Dealing With Middle School Bullying

When middle school students are bullied by their peers, they’re at a much higher risk for low self-esteem, anxiety, stress, depression, and even suicidal thoughts. The bullies don’t fare very well either. Studies indicate that one in four ends up with a criminal record by age 30.

A rise in anti-bullying programs has been seen nationwide, but many haven’t proven to be very effective. For starters, middle school students frequently have neither patience or interest in information that is deemed as parental advice. During this stage of adolescence in which the “know-it-all” attitude is pervasive, these programs struggle to make a significant impact and to affect long-term behavioral change. One reported study even showed that anti-bullying programs had the unintended effect of helping bullies better mask their behavior by teaching them the traits that were being monitored by the school staff.

Another issue with anti-bullying rhetoric is that it focuses on reactions to the problem, instead of addressing the underlying behaviors that cause it. Common advice includes walking away from bullies, ignoring their insults, not responding with anger or physical force, and of course, telling an adult. While some of these strategies may work in the moment, there’s a more effective approach to dealing with middle school bullying.

The techniques I’m about to share have been successfully utilized with more than 30,000 students and are based on research into the commonalities of the world’s happiest and most successful people. Whether you are a teacher, a school principal, or a leader in a position to positively improve your school’s culture, here’s a unique blueprint that works every time.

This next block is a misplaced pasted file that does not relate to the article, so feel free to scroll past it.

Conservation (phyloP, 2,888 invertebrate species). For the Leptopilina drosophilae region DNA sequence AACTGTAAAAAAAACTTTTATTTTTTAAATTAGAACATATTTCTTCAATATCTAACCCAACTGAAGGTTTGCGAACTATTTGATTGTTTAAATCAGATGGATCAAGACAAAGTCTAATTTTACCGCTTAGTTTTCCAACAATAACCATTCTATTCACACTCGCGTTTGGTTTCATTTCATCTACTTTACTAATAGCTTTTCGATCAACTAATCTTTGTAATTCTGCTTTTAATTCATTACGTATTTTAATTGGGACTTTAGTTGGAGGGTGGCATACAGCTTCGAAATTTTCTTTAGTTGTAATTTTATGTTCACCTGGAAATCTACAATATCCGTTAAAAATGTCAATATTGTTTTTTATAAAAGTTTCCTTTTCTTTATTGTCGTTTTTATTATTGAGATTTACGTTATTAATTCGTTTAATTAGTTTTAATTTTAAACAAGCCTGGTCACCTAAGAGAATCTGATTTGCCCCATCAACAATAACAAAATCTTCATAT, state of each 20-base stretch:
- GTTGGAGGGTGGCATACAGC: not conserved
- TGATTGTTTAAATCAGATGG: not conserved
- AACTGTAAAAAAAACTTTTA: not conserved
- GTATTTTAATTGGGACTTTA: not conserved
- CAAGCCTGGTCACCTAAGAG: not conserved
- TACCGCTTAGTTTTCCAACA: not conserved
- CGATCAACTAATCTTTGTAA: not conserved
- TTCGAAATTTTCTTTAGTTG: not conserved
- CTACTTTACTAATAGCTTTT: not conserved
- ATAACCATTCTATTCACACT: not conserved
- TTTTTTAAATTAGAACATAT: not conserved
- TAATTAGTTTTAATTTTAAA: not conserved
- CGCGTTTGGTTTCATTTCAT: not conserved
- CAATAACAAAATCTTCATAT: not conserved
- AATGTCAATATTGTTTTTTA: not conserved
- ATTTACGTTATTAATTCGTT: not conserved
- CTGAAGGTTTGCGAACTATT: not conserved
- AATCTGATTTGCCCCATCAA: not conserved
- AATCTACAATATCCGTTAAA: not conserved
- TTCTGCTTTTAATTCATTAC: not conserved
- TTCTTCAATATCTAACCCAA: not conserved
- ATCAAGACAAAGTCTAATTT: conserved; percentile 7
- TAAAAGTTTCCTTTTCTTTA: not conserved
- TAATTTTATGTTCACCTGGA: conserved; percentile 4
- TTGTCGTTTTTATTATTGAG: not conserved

4 steps to dealing with middle school bullying:

1. Create an environment of hope – Middle school is a challenging time for adolescents. Many are entering a brand new environment with new teachers and new classmates. The academic work load increases substantially, they’re dealing with growing bodies and puberty, and, in general, are wondering if or how they fit in. For many, it’s their first time dealing with the emotions related to girl/boy pressures. This combination adds stress, anxiety, and fear to an already tense and unfamiliar situation.

The body’s reaction to all of this is to release cortisol–a hormone that regulates stress levels. Unfortunately, increased cortisol also lowers an individual’s ability to feel compassion, empathy and manage his/her moods. Elevated cortisol levels can interfere with learning and have even been linked directly to depression. It’s no wonder that an estimated 15-20% of middle school students are believed to struggle with depression, and it’s no surprise that middle school is such fertile ground for bullying.

Depression is the inability to see hope. When students live with high levels of fear, stress and anxiety, they often develop a belief that things may never get better. Hope, however, combats feelings of despair. Optimism can be both taught and learned.